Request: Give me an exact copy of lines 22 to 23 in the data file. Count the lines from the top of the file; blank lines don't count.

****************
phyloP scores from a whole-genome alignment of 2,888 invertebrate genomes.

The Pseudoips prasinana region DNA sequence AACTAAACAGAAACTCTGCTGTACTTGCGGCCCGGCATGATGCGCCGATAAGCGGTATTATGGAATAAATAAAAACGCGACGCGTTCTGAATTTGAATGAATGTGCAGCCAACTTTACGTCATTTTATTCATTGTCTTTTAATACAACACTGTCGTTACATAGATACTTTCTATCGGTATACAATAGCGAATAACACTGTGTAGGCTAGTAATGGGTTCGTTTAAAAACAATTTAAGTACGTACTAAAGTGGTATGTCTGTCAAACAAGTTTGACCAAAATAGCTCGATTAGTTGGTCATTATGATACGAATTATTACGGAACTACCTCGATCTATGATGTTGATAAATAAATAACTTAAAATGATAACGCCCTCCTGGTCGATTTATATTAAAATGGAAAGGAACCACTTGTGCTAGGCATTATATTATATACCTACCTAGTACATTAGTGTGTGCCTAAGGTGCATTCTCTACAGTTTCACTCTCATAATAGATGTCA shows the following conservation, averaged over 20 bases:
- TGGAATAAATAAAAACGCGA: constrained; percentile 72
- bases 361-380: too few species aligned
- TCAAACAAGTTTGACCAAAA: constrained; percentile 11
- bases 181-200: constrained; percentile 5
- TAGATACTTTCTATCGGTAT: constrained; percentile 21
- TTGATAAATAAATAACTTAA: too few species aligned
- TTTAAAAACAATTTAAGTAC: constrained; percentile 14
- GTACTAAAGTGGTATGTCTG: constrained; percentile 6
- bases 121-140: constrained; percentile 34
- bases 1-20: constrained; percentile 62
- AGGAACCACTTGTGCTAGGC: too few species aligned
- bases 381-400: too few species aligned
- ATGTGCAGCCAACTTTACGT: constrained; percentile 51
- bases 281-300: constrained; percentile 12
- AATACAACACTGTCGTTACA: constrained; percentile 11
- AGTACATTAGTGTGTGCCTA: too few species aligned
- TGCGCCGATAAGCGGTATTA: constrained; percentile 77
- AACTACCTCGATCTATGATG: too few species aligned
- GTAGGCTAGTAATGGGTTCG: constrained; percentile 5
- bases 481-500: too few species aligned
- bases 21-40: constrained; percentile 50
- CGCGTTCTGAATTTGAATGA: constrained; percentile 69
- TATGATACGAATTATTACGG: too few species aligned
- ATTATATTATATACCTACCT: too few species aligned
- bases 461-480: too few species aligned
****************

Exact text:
- bases 481-500: too few species aligned
- bases 21-40: constrained; percentile 50